Saturday, January 22, 2011

Summary of January 11th Commission Meeting

The Mora County Commission is started the year with two important meetings in early January. The Commission includes sitting commissioner Laudente Quintana from Wagon Mound as well as new commissioners John Olivas and Paula Garcia. At their first meeting on January 4th, 2010, the commission adopted an Open Meetings resolution which specifies public notice requirements of meetings. Also, the commissioners elected the following officers: Paula Garcia, Chair, and Laudente Quintana, Vice-Chair.

At their second meeting on January 11, 2010, which was attended by over fifty members of the public, the commission had long agenda including reports from elected officials, Pamela Garcia from Congressman Ben Ray Lujan’s office, Anna Rael-Delay from Senator Tom Udall's office, and Representative Thomas Garcia. County Assessor Paul Duran reported that the purchase of the Burlington and Santa Fe railroad by the State of New Mexico would result in a significant loss of the tax base in Mora County. As a follow up, the commission and assessor sent a letter to Governor Susana Martinez and legislators requesting that any agreements to purchase the railroad be rescinded.

The agenda item of greatest interest to the public was a presentation by Ortega, Romero, Rodriguez and Associates who serve as the architectural firm for the Mora County Complex. Antonio Ortega and Jake Rodriguez presented the background and current design of the complex and responded to about four hours of questioning. The firm did the design work for the remodel of the old courthouse. After that project was blocked by a lawsuit from Concerned Citizens for Honest Government, Ortega was retained as the architect for the new courthouse, now called a complex.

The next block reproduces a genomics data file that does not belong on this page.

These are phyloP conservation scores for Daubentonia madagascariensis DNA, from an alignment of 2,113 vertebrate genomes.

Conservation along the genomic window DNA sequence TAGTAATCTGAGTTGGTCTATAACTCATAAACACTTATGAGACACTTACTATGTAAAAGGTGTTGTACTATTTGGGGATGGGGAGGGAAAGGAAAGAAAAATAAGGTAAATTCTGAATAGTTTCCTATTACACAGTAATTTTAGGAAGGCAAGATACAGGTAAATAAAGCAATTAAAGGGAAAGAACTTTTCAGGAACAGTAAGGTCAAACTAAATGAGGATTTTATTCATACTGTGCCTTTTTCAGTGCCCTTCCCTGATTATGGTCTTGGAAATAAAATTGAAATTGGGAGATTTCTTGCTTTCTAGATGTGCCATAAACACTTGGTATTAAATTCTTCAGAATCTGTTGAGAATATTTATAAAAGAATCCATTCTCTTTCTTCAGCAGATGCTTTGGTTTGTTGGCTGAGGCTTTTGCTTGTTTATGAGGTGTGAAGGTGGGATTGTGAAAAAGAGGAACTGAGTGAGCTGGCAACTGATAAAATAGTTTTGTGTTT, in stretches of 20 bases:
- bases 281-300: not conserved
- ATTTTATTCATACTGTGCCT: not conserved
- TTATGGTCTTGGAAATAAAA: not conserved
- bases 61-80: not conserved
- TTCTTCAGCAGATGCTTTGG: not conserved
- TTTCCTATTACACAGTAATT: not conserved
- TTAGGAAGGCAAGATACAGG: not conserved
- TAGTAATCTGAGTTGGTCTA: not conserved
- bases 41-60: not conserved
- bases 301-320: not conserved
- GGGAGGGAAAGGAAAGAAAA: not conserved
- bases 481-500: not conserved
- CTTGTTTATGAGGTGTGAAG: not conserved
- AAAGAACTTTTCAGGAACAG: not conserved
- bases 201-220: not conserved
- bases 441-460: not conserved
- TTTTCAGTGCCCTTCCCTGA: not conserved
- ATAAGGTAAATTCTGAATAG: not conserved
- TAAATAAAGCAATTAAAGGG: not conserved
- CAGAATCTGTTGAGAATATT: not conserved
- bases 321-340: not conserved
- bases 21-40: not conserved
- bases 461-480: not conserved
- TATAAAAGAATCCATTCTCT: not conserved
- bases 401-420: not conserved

The original construction estimate was about $7 million and later was increased to $11-$13.5 million after the design was complete. The previous commission chose to do a shell rather than a section after they were able to secure only partial funding in the amount of about $5 million. Ortega and Associates explained that their firm owns the design and are the only architects that can work on the design. If the complex is phased down, it would incur additional design fees.

After hours of questioning, the Mora County Commission and the public came away with a better understanding of the project and the challenges that lie ahead. The Commission faces difficult decisions in terms of shrinking revenue and demands to complete, or partially complete, the complex.

Meeting agendas and highlights are posted at temporarily until the official website, is completed.

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